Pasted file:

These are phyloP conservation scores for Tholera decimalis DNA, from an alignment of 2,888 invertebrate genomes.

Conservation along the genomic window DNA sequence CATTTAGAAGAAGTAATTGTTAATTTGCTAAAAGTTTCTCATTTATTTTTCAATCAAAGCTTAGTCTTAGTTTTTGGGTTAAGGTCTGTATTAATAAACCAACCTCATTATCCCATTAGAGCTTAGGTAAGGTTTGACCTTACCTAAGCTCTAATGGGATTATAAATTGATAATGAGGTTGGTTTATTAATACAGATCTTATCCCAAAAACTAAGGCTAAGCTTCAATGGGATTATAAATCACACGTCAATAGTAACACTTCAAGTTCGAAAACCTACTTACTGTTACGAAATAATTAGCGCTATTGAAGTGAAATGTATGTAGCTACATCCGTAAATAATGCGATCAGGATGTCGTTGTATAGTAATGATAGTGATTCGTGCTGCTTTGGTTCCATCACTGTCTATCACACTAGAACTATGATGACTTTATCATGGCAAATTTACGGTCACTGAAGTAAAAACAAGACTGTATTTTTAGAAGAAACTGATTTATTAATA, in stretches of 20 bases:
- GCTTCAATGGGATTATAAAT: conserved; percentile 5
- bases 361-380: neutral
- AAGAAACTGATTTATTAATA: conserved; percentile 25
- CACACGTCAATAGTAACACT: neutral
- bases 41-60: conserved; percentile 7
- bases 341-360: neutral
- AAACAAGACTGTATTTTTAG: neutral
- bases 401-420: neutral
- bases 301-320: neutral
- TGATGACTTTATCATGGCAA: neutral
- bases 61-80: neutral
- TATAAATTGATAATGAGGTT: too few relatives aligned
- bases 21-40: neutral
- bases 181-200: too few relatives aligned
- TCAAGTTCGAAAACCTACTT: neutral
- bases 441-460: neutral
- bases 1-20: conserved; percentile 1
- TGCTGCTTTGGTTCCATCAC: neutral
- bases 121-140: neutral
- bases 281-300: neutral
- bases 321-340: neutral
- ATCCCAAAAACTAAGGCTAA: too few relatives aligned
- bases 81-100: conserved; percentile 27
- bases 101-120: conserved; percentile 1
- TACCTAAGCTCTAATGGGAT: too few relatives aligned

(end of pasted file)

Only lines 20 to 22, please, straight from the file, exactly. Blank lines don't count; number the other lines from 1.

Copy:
- TGCTGCTTTGGTTCCATCAC: neutral
- bases 121-140: neutral
- bases 281-300: neutral